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ScoreCard Points: Why They’re Rarely Worth the Hassle

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This point program is commonly attached to credit union rewards credit cards. It’s decent for travel: the best way to redeem your points is for airline flights. However, if you want gift cards or merchandise, you’re out of luck. ScoreCard Rewards require you to accumulate a ridiculous number of points before you get a good rate. We’re talking 20k+ points before you see a decent redemption – that’s $20k spent! ScoreCard Rewards are one of the worst point programs we’ve ever come across, due to the inability to trade points for goodies in reasonable increments. Most point programs allow you to swap points for gift cards or cash at a near 1 cent per 1 point rate in increments as low as 2,000 points.

Credit cards tied to ScoreCard Points earn 1 point per $1 spent. If you redeem for travel, your rewards rate can (but may not be) greater than 1%, because travel rewards can be worth slightly more than 1 cent per point. If you want merchandise or gift cards, your rewards rate is less than 1%.

With ScoreCard Points, your redemption options are pretty much limited to travel, toaster ovens and widgets. Among the only gift cards available are the $25 iTunes card for 3,000 points, which means points are worth less than 1 cent each. The only way to get full value is by racking up a ton of points and using them for airfare.

Using ScoreCard rewards for airline tickets

First, let’s talk about travel redemptions. If you’re trading in your points for plane tickets, you’re in luck. Maybe. You can redeem your points for a ticket anywhere in the contiguous states, but you have to book through ScoreCard, and their prices can be higher than those listed on discount sites like Kayak and Expedia. You’re also subject to booking restrictions, limited space and so on. Not to mention you’re on the hook for the 9/11 security fee and fuel surcharges, and your tickets are non-refundable. You can purchase what amounts to a $325 credit on any airline, but you’ll have to fork over a $25 fee (which in itself is worth 2,500 points). So, in conclusion, you can get a good value for your ScoreCard rewards by redeeming for travel. It just requires a lot of navigation.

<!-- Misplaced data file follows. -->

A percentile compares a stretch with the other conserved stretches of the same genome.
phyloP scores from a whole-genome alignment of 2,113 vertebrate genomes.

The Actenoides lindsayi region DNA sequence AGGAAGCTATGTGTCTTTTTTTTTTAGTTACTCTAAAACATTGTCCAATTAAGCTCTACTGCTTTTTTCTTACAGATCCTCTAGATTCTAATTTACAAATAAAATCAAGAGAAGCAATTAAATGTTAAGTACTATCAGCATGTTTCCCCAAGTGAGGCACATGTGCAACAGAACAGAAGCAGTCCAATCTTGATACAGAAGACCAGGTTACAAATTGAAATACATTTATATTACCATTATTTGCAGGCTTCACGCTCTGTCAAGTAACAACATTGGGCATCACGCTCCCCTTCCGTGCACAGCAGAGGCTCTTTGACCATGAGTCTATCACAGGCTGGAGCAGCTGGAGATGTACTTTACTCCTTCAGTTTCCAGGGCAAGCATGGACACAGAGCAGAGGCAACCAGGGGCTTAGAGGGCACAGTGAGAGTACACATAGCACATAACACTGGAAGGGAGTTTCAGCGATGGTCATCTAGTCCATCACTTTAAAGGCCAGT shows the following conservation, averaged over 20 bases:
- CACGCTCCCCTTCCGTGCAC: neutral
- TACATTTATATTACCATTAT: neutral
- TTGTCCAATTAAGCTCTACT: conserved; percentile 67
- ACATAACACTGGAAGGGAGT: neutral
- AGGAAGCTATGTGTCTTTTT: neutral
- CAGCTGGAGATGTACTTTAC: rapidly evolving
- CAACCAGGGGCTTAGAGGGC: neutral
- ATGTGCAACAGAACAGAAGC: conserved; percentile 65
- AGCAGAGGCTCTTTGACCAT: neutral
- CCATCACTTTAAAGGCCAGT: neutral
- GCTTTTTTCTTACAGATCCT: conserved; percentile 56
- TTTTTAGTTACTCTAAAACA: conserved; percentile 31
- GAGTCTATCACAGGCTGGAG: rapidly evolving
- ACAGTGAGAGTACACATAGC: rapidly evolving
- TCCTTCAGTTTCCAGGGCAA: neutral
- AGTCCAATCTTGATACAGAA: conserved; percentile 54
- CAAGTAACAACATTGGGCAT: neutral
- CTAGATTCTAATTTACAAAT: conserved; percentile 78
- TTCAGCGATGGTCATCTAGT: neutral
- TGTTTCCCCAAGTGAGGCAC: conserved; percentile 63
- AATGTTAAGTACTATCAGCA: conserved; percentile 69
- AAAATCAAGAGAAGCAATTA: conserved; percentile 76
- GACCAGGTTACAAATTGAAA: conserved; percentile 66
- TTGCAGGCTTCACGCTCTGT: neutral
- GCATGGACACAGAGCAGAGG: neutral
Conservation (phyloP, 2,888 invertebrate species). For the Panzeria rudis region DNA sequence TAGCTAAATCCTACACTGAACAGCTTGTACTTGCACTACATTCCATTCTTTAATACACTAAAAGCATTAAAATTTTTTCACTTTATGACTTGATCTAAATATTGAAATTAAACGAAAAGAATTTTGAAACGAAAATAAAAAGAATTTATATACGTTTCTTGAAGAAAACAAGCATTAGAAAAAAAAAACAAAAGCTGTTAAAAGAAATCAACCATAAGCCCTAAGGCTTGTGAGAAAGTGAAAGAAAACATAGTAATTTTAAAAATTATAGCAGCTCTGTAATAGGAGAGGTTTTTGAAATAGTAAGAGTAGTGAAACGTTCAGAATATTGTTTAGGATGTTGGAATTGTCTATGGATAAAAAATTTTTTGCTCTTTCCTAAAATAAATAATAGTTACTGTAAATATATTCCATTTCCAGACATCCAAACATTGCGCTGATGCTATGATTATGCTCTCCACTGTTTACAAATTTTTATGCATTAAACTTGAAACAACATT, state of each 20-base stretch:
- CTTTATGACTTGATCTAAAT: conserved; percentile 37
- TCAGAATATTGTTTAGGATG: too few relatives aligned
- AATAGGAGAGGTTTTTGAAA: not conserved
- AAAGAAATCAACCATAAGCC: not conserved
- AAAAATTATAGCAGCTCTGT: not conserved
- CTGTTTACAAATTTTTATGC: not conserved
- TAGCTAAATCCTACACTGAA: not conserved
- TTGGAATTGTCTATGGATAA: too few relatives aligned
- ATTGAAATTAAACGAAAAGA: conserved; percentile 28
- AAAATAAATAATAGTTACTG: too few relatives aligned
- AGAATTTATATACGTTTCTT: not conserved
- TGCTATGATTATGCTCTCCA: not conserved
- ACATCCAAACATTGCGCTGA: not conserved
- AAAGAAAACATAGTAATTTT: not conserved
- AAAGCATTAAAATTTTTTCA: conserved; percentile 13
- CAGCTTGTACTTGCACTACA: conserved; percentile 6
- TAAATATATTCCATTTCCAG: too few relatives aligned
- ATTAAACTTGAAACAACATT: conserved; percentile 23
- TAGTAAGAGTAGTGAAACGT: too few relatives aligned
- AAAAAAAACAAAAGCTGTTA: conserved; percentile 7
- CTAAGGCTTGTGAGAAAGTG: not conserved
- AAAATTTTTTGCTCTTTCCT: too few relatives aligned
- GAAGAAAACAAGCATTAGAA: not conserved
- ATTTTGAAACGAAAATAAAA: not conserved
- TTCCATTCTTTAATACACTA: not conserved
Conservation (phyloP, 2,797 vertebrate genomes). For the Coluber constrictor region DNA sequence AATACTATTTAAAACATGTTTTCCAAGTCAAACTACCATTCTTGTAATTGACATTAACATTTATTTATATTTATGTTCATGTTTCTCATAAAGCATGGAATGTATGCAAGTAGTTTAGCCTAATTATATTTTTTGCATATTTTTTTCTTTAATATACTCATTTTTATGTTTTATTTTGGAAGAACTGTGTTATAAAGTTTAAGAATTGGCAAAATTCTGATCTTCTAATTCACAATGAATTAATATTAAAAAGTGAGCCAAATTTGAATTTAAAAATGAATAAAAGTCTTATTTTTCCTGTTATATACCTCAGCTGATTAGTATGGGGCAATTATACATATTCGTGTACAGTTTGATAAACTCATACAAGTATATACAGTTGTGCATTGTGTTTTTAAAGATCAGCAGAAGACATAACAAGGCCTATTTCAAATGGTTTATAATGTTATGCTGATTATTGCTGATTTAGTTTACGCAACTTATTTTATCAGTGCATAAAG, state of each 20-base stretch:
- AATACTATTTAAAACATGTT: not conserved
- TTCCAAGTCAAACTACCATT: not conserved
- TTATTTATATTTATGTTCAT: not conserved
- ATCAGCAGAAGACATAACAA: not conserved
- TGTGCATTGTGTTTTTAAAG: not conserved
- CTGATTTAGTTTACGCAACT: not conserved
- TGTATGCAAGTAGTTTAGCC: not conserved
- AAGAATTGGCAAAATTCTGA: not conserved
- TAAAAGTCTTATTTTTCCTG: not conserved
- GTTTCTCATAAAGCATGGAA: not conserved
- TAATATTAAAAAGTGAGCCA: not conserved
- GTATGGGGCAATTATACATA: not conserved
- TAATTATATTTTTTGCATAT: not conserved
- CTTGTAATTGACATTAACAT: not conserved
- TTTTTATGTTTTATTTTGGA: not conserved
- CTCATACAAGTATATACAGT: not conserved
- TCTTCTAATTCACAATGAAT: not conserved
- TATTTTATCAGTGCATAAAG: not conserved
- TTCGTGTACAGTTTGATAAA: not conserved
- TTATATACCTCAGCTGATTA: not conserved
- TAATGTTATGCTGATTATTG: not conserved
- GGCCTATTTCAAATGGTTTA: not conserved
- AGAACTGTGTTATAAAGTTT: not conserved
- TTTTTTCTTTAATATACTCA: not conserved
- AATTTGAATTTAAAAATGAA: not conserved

Using ScoreCard rewards for merchandise and gift cards

Given that 1% is the industry standard reward rate, and you can get a 1% cash back card with very mediocre credit, we don’t understand the popularity of this rewards program.

Let’s take a look at some of the most “popular” items on the ScoreCard Rewards website as of Feb 3, 2011.

Popularity Rank Item $ Value Point Cost Value of Point, Upon Redemption
1 iTunes Gift Card $25 3,000 0.83 Cents
2 Fandango Two Movie Tickets About $22, depending on where you live 2,500 0.88 Cents
3 Zippo Classic Wine Bottle Cap $9.44 on Opentip 1,300 0.73 Cents
4 Hoover Cordless Hand Vacuum $29.00 on Amazon 5,000 0.60 Cents
5 Colby 19″ LCD Hdtv $150.95 on Amazon 22,500 0.67 Cents
6 Westinghouse Outlet Grounded Wall Adapter $6.38 on Amazon 1,300 0.49 Cents
7 Black & Decker Toaster Oven $29.99 on Amazon 6,900 0.43 Cents
8 Swift Stick Vacuum $22.92 on Amazon 5,000 0.46 Cents
9 Colby 8GB MP3 Player $46.95 on Amazon 6,900 $69 can actually buy you an iPod Shuffle
10 12 Mile 2 Way Radio $19.99 on Amazon 4,300 0.46 Cents

Want something simpler?

As an alternative to the cat-and-mouse of Scorecard points, consider a cash back credit card – nothing’s easier to redeem than the world’s reserve currency. Some of our cash back favorites include:

The Chase Freedom® – 5% cash back on bonus categories, up to $1,500 spent every quarter, and an unlimited 1% elsewhere. Plus, the card has a signup bonus: Earn a $200 Bonus after you spend $500 on purchases in your first 3 months from account opening. That’s better than most credit union cards you’ll find out there.

The Capital One® Quicksilver® Cash Rewards Credit Card – A full 1.5% cash back on all purchases: no caps, no bonus categories, no hassle.